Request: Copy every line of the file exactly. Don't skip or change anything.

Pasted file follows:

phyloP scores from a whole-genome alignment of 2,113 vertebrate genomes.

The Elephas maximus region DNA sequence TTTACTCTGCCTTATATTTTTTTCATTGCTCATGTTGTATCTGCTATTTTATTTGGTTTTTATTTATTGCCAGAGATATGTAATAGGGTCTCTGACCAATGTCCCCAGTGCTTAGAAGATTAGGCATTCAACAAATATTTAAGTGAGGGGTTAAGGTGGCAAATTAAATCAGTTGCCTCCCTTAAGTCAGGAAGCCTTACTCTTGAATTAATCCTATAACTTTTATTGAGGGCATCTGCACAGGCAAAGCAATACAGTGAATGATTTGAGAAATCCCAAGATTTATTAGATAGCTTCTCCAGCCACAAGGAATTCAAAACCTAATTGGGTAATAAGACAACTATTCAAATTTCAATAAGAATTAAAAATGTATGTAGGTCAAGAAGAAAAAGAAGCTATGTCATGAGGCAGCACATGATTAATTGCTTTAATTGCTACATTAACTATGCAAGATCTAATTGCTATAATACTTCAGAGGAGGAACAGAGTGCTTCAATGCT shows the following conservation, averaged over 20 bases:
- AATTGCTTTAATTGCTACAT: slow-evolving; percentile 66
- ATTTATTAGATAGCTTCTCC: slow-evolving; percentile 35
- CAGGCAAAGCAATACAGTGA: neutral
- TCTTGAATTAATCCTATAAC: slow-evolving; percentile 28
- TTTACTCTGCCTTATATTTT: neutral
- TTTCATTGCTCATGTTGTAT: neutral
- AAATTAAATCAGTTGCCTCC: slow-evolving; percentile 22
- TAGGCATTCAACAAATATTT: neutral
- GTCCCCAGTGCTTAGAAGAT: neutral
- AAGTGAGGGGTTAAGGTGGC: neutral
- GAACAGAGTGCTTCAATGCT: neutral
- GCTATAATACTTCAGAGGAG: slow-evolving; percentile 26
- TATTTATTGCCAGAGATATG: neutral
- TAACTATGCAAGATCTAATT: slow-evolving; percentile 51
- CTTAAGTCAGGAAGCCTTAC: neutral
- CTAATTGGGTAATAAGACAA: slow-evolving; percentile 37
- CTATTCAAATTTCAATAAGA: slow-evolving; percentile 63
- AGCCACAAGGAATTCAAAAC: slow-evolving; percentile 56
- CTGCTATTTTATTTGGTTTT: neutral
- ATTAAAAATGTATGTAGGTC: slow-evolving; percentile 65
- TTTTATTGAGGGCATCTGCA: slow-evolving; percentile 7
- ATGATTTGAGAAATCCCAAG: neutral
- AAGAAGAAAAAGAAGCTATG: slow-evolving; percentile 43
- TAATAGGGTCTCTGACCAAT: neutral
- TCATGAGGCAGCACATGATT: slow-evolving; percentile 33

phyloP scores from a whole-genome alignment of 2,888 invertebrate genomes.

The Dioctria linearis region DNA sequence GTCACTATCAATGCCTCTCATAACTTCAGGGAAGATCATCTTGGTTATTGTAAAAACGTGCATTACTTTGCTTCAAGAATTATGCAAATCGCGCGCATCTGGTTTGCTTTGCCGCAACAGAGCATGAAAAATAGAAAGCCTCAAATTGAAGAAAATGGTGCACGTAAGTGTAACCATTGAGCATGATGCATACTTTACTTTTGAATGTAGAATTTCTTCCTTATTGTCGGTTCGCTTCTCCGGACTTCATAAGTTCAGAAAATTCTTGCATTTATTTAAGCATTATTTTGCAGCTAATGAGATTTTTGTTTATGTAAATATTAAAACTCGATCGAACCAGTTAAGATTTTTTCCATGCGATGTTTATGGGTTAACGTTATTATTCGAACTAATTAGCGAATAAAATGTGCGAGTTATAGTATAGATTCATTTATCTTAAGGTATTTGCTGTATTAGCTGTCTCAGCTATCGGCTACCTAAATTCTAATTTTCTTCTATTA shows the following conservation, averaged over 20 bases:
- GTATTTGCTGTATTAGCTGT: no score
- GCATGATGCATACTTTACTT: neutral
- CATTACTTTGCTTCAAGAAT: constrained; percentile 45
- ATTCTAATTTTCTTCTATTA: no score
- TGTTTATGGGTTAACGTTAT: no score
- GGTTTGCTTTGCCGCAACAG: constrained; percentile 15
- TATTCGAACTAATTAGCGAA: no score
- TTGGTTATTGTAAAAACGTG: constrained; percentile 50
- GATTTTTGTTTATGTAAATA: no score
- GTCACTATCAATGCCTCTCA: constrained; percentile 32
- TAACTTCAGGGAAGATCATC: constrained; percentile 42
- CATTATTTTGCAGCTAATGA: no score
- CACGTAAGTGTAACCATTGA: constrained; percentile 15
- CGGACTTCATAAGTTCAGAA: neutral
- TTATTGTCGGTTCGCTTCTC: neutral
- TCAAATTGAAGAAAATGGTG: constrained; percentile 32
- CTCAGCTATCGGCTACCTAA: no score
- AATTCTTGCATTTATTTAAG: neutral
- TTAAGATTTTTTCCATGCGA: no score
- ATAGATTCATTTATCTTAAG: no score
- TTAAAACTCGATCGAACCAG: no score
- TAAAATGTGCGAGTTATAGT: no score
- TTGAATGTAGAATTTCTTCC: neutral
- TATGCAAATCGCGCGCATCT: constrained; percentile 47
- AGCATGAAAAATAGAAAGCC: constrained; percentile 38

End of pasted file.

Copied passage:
phyloP scores from a whole-genome alignment of 2,113 vertebrate genomes.

The Elephas maximus region DNA sequence TTTACTCTGCCTTATATTTTTTTCATTGCTCATGTTGTATCTGCTATTTTATTTGGTTTTTATTTATTGCCAGAGATATGTAATAGGGTCTCTGACCAATGTCCCCAGTGCTTAGAAGATTAGGCATTCAACAAATATTTAAGTGAGGGGTTAAGGTGGCAAATTAAATCAGTTGCCTCCCTTAAGTCAGGAAGCCTTACTCTTGAATTAATCCTATAACTTTTATTGAGGGCATCTGCACAGGCAAAGCAATACAGTGAATGATTTGAGAAATCCCAAGATTTATTAGATAGCTTCTCCAGCCACAAGGAATTCAAAACCTAATTGGGTAATAAGACAACTATTCAAATTTCAATAAGAATTAAAAATGTATGTAGGTCAAGAAGAAAAAGAAGCTATGTCATGAGGCAGCACATGATTAATTGCTTTAATTGCTACATTAACTATGCAAGATCTAATTGCTATAATACTTCAGAGGAGGAACAGAGTGCTTCAATGCT shows the following conservation, averaged over 20 bases:
- AATTGCTTTAATTGCTACAT: slow-evolving; percentile 66
- ATTTATTAGATAGCTTCTCC: slow-evolving; percentile 35
- CAGGCAAAGCAATACAGTGA: neutral
- TCTTGAATTAATCCTATAAC: slow-evolving; percentile 28
- TTTACTCTGCCTTATATTTT: neutral
- TTTCATTGCTCATGTTGTAT: neutral
- AAATTAAATCAGTTGCCTCC: slow-evolving; percentile 22
- TAGGCATTCAACAAATATTT: neutral
- GTCCCCAGTGCTTAGAAGAT: neutral
- AAGTGAGGGGTTAAGGTGGC: neutral
- GAACAGAGTGCTTCAATGCT: neutral
- GCTATAATACTTCAGAGGAG: slow-evolving; percentile 26
- TATTTATTGCCAGAGATATG: neutral
- TAACTATGCAAGATCTAATT: slow-evolving; percentile 51
- CTTAAGTCAGGAAGCCTTAC: neutral
- CTAATTGGGTAATAAGACAA: slow-evolving; percentile 37
- CTATTCAAATTTCAATAAGA: slow-evolving; percentile 63
- AGCCACAAGGAATTCAAAAC: slow-evolving; percentile 56
- CTGCTATTTTATTTGGTTTT: neutral
- ATTAAAAATGTATGTAGGTC: slow-evolving; percentile 65
- TTTTATTGAGGGCATCTGCA: slow-evolving; percentile 7
- ATGATTTGAGAAATCCCAAG: neutral
- AAGAAGAAAAAGAAGCTATG: slow-evolving; percentile 43
- TAATAGGGTCTCTGACCAAT: neutral
- TCATGAGGCAGCACATGATT: slow-evolving; percentile 33

phyloP scores from a whole-genome alignment of 2,888 invertebrate genomes.

The Dioctria linearis region DNA sequence GTCACTATCAATGCCTCTCATAACTTCAGGGAAGATCATCTTGGTTATTGTAAAAACGTGCATTACTTTGCTTCAAGAATTATGCAAATCGCGCGCATCTGGTTTGCTTTGCCGCAACAGAGCATGAAAAATAGAAAGCCTCAAATTGAAGAAAATGGTGCACGTAAGTGTAACCATTGAGCATGATGCATACTTTACTTTTGAATGTAGAATTTCTTCCTTATTGTCGGTTCGCTTCTCCGGACTTCATAAGTTCAGAAAATTCTTGCATTTATTTAAGCATTATTTTGCAGCTAATGAGATTTTTGTTTATGTAAATATTAAAACTCGATCGAACCAGTTAAGATTTTTTCCATGCGATGTTTATGGGTTAACGTTATTATTCGAACTAATTAGCGAATAAAATGTGCGAGTTATAGTATAGATTCATTTATCTTAAGGTATTTGCTGTATTAGCTGTCTCAGCTATCGGCTACCTAAATTCTAATTTTCTTCTATTA shows the following conservation, averaged over 20 bases:
- GTATTTGCTGTATTAGCTGT: no score
- GCATGATGCATACTTTACTT: neutral
- CATTACTTTGCTTCAAGAAT: constrained; percentile 45
- ATTCTAATTTTCTTCTATTA: no score
- TGTTTATGGGTTAACGTTAT: no score
- GGTTTGCTTTGCCGCAACAG: constrained; percentile 15
- TATTCGAACTAATTAGCGAA: no score
- TTGGTTATTGTAAAAACGTG: constrained; percentile 50
- GATTTTTGTTTATGTAAATA: no score
- GTCACTATCAATGCCTCTCA: constrained; percentile 32
- TAACTTCAGGGAAGATCATC: constrained; percentile 42
- CATTATTTTGCAGCTAATGA: no score
- CACGTAAGTGTAACCATTGA: constrained; percentile 15
- CGGACTTCATAAGTTCAGAA: neutral
- TTATTGTCGGTTCGCTTCTC: neutral
- TCAAATTGAAGAAAATGGTG: constrained; percentile 32
- CTCAGCTATCGGCTACCTAA: no score
- AATTCTTGCATTTATTTAAG: neutral
- TTAAGATTTTTTCCATGCGA: no score
- ATAGATTCATTTATCTTAAG: no score
- TTAAAACTCGATCGAACCAG: no score
- TAAAATGTGCGAGTTATAGT: no score
- TTGAATGTAGAATTTCTTCC: neutral
- TATGCAAATCGCGCGCATCT: constrained; percentile 47
- AGCATGAAAAATAGAAAGCC: constrained; percentile 38